Commentary

As for Years


Nauvoo

Just as the early Saints built temples they would have to leave, we also should live in the moment, but with an eye toward eternity.

We are asked to not merely pass the time but to improve every shining moment, for eternity is composed of such fleeting moments.

When Susan and I were in graduate school, we came to appreciate the wisdom embedded in three simple words from the Doctrine and Covenants: “as for years.” We embraced this phrase as we observed others in our situation who never truly unpacked and settled in. There is a strong temptation for young adults to look on their years in school or their first jobs as merely way stations toward a permanent job and home and hence to hold back. It’s easy for any of us to regard ourselves as simply passing through life, without making the effort—or assuming the risk—of putting down roots. Knowing this, I have found it salutary to recall the counsel the Lord gave in May 1831 to a group of Saints from Colesville, New York, newly arrived in Ohio. The Colesville Saints were eagerly anticipating a revelation on the location of Zion, where they intended to establish permanent homes. They knew that Ohio would be a temporary stopping point, yet the Lord told them:

I consecrate unto them this land for a little season, until I, the Lord, shall provide for them otherwise, and command them to go hence; And the hour and the day is not given unto them, wherefore let them act upon this land as for years, and this shall turn unto them for their good. [D&C 51:16–17]

“As for years”—I take this to be a D&C carpe diem. It invites us to seize the day, but with an eye toward the future. We are not merely to mark time in this life but, as the hymn suggests, to improve every shining moment, knowing that eternity is composed of such fleeting moments. To paraphrase Thoreau: You can’t kill time without injuring eternity.

I am persuaded that the commandment to “act upon this land as for years” was given for the benefit of Saints in every generation. It established a principle. Latter-day Saint pioneers would later act upon this principle as they built bridges, planted crops, and established settlements that they knew they must leave. Those in my parents’ generation likewise lived by the “as for years” principle as they participated in a post-WWII Mormon diaspora in which Latter-day Saints moved from the Great Basin back out across the country. The principle holds for every generation. When we act upon the land as for years, it turns unto us for good—whether our sojourn be long or brief.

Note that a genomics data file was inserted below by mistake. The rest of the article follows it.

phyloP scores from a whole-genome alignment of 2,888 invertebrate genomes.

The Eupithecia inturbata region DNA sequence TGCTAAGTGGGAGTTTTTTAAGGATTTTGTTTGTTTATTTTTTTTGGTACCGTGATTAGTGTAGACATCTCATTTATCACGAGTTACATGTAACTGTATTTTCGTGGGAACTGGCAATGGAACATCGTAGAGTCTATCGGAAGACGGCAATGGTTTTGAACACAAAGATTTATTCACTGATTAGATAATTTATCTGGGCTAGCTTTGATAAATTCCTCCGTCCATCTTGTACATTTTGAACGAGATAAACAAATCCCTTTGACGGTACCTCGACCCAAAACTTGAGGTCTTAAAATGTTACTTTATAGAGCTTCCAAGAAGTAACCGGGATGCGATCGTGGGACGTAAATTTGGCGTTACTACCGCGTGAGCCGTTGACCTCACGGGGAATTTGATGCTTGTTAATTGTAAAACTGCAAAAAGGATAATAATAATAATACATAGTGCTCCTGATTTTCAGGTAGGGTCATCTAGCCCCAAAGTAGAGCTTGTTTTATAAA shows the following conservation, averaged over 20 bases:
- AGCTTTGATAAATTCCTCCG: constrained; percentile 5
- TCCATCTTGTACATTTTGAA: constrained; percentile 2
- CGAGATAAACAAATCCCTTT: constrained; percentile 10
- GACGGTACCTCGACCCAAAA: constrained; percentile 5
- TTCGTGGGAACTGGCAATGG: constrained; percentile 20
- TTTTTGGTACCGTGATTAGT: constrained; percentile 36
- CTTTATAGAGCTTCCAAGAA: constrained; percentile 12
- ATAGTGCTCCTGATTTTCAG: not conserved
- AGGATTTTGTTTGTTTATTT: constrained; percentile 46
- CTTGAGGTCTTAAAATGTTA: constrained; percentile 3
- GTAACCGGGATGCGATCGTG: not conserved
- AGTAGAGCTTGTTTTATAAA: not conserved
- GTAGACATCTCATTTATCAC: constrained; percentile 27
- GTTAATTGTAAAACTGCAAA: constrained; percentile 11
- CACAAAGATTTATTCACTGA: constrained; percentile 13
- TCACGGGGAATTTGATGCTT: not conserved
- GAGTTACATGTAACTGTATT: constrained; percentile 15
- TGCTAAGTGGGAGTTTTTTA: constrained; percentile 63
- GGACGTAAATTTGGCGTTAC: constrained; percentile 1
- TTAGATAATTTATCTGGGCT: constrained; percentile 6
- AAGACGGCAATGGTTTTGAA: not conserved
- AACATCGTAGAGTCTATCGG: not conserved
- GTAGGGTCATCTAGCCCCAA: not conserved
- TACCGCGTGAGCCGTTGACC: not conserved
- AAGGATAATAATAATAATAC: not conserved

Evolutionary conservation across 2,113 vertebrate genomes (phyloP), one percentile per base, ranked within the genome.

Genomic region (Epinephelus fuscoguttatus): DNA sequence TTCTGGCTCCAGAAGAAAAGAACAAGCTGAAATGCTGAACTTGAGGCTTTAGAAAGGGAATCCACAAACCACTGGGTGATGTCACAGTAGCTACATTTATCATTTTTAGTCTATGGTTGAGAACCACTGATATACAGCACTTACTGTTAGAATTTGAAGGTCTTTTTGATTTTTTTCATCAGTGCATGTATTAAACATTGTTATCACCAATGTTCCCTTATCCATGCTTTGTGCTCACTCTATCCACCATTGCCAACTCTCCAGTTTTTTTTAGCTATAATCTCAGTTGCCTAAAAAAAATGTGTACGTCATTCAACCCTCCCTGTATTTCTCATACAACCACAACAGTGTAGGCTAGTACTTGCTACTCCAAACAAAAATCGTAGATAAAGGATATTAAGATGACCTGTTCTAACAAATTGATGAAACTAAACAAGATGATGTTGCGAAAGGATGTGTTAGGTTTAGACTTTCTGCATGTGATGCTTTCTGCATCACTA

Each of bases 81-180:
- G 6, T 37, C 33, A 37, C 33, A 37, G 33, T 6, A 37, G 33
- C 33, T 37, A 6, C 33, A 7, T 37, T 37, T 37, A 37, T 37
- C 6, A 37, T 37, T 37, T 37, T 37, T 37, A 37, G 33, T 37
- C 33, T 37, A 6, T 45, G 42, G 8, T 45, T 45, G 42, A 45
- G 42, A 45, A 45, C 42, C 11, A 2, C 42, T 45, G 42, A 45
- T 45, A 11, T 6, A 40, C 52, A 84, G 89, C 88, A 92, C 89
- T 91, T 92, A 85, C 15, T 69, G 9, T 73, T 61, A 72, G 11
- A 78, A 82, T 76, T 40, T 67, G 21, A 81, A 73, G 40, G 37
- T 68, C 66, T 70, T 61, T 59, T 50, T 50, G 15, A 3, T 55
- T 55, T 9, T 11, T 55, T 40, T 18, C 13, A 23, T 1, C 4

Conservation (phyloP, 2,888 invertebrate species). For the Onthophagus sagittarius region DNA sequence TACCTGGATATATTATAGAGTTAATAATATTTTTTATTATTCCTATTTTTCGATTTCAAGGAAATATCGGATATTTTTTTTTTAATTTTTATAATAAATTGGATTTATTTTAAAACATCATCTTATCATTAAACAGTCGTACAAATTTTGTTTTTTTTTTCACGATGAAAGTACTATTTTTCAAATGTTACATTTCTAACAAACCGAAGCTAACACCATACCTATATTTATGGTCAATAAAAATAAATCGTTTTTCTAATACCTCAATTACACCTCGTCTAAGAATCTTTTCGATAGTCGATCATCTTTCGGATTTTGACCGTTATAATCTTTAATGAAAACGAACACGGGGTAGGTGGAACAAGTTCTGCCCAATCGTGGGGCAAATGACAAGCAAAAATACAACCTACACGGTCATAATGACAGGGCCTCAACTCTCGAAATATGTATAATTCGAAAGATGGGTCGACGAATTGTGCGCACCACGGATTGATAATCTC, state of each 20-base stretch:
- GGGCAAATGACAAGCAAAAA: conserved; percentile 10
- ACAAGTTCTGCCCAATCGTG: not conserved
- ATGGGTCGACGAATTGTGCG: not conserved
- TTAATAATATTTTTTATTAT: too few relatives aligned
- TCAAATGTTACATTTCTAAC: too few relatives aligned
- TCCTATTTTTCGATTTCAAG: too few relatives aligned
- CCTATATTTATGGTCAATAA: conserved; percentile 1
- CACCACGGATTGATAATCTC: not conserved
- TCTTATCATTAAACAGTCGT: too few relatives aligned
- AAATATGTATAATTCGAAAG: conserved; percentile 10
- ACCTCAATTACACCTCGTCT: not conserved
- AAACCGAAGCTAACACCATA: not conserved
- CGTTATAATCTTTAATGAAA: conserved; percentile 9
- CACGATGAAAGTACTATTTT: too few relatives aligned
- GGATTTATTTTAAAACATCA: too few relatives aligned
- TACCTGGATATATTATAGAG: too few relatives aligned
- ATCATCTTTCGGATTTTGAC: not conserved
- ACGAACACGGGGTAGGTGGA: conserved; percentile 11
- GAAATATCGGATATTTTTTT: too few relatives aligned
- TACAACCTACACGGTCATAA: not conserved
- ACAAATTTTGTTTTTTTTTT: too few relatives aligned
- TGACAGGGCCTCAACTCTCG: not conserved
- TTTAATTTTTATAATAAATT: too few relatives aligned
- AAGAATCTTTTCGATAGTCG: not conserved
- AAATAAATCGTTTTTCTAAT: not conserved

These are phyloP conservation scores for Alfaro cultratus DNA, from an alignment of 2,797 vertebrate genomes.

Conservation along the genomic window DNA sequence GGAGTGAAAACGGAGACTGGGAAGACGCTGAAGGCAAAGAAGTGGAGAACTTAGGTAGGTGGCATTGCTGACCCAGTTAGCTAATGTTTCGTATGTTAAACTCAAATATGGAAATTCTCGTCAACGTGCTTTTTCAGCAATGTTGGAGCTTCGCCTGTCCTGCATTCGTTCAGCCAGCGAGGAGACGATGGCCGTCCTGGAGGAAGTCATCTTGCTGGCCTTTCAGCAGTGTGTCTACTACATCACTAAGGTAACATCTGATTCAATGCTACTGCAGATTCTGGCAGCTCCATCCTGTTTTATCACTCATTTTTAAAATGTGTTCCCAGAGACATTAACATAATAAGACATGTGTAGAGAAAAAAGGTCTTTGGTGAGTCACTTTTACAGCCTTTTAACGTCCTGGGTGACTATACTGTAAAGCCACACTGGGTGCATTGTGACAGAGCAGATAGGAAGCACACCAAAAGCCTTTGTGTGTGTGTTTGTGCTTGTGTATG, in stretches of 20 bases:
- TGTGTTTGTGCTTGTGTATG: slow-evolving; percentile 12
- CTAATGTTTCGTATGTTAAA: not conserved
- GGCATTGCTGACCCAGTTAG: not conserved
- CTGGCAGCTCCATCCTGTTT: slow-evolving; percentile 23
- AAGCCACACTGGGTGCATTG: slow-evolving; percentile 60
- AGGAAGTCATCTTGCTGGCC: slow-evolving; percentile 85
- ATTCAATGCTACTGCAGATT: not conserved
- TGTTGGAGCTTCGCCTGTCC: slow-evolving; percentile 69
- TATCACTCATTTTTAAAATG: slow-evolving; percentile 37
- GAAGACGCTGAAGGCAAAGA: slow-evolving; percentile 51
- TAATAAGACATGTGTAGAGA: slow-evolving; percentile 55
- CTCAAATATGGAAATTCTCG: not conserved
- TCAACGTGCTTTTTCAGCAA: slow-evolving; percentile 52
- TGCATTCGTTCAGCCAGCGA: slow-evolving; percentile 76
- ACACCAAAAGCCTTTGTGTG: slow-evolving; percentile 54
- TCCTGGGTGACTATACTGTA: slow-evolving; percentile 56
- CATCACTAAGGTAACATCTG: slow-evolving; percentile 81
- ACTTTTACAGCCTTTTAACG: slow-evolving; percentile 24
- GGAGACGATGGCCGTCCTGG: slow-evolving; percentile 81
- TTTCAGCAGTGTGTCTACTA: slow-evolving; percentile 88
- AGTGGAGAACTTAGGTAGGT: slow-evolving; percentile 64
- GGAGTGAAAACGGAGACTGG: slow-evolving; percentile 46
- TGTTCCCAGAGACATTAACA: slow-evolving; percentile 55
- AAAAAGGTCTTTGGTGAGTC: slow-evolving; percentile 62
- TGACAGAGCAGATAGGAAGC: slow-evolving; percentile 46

I thought of the phrase “as for years” recently when a colleague in the prime of life died without warning. His death reminded me that we are all like the Colesville Saints, in that “the hour and the day” of our departure is not given to us. None of us knows when we will be called home or how long we will be in our current jobs, Church callings, or neighborhoods. Nonetheless, we are to live in the present “as for years,” rather than to be ever waiting for some future time and place to establish Zion.

Finally, a historical footnote about the Colesville Saints. As it turned out, their “little season” in Ohio was brief indeed—a mere six weeks! The owner of the property in Ohio reneged on his offer to consecrate his land to the Church. So in June the Lord commanded the Colesville Saints to take their journey to Missouri (see D&C 54:8), and off they trudged. Five days after they arrived, the Lord revealed that this was to be the land of Zion (see D&C 57). No doubt, they thought that this time they would live in their new home not just for years but for generations. They did not know that Jackson County, too, would be a temporary home. As would Nauvoo and Winter Quarters and even, for many, Salt Lake.

The Lord seems to want his people to be prepared, with equal grace, to build and leave temples, to accept both callings and releases, to live in the moment and for eternity. In this life the disciple must learn “to love that well which thou must leave ere long” (Shakespeare, Sonnet 73).

John Tanner is BYU’s outgoing academic vice president. This article is adapted from an essay published online at more.byu.edu/jtanner.